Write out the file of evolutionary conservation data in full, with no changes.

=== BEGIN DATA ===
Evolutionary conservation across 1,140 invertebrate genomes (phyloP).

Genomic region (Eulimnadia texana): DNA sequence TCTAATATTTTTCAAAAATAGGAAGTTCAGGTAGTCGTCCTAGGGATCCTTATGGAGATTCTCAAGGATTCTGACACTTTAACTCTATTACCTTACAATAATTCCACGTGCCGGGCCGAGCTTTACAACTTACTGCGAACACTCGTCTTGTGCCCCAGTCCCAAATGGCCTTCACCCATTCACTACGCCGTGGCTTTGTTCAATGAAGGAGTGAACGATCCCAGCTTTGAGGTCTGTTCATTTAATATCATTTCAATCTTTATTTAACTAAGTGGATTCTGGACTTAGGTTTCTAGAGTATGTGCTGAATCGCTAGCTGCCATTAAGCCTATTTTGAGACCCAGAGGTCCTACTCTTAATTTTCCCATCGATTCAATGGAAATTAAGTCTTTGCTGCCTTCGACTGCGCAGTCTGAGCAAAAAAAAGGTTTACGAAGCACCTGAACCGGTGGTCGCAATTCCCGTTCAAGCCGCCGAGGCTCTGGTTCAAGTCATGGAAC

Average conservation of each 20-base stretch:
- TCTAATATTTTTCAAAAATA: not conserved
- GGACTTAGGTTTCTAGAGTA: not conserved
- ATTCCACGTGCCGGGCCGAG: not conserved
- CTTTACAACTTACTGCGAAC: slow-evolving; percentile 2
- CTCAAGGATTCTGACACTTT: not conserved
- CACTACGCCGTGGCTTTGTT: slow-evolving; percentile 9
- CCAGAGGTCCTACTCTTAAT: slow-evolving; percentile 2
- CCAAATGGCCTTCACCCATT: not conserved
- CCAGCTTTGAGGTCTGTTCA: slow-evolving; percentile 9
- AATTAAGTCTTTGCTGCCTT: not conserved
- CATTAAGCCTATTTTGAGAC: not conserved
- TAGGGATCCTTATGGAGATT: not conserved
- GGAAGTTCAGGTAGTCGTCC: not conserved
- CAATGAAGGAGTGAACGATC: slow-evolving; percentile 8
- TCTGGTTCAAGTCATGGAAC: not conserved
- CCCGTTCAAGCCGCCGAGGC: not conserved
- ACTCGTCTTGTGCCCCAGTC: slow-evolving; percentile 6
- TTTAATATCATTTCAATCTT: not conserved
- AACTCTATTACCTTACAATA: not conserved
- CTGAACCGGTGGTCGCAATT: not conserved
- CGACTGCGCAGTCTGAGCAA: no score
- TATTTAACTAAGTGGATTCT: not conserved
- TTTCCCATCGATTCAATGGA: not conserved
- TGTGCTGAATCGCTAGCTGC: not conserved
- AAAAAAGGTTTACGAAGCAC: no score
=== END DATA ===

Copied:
Evolutionary conservation across 1,140 invertebrate genomes (phyloP).

Genomic region (Eulimnadia texana): DNA sequence TCTAATATTTTTCAAAAATAGGAAGTTCAGGTAGTCGTCCTAGGGATCCTTATGGAGATTCTCAAGGATTCTGACACTTTAACTCTATTACCTTACAATAATTCCACGTGCCGGGCCGAGCTTTACAACTTACTGCGAACACTCGTCTTGTGCCCCAGTCCCAAATGGCCTTCACCCATTCACTACGCCGTGGCTTTGTTCAATGAAGGAGTGAACGATCCCAGCTTTGAGGTCTGTTCATTTAATATCATTTCAATCTTTATTTAACTAAGTGGATTCTGGACTTAGGTTTCTAGAGTATGTGCTGAATCGCTAGCTGCCATTAAGCCTATTTTGAGACCCAGAGGTCCTACTCTTAATTTTCCCATCGATTCAATGGAAATTAAGTCTTTGCTGCCTTCGACTGCGCAGTCTGAGCAAAAAAAAGGTTTACGAAGCACCTGAACCGGTGGTCGCAATTCCCGTTCAAGCCGCCGAGGCTCTGGTTCAAGTCATGGAAC

Average conservation of each 20-base stretch:
- TCTAATATTTTTCAAAAATA: not conserved
- GGACTTAGGTTTCTAGAGTA: not conserved
- ATTCCACGTGCCGGGCCGAG: not conserved
- CTTTACAACTTACTGCGAAC: slow-evolving; percentile 2
- CTCAAGGATTCTGACACTTT: not conserved
- CACTACGCCGTGGCTTTGTT: slow-evolving; percentile 9
- CCAGAGGTCCTACTCTTAAT: slow-evolving; percentile 2
- CCAAATGGCCTTCACCCATT: not conserved
- CCAGCTTTGAGGTCTGTTCA: slow-evolving; percentile 9
- AATTAAGTCTTTGCTGCCTT: not conserved
- CATTAAGCCTATTTTGAGAC: not conserved
- TAGGGATCCTTATGGAGATT: not conserved
- GGAAGTTCAGGTAGTCGTCC: not conserved
- CAATGAAGGAGTGAACGATC: slow-evolving; percentile 8
- TCTGGTTCAAGTCATGGAAC: not conserved
- CCCGTTCAAGCCGCCGAGGC: not conserved
- ACTCGTCTTGTGCCCCAGTC: slow-evolving; percentile 6
- TTTAATATCATTTCAATCTT: not conserved
- AACTCTATTACCTTACAATA: not conserved
- CTGAACCGGTGGTCGCAATT: not conserved
- CGACTGCGCAGTCTGAGCAA: no score
- TATTTAACTAAGTGGATTCT: not conserved
- TTTCCCATCGATTCAATGGA: not conserved
- TGTGCTGAATCGCTAGCTGC: not conserved
- AAAAAAGGTTTACGAAGCAC: no score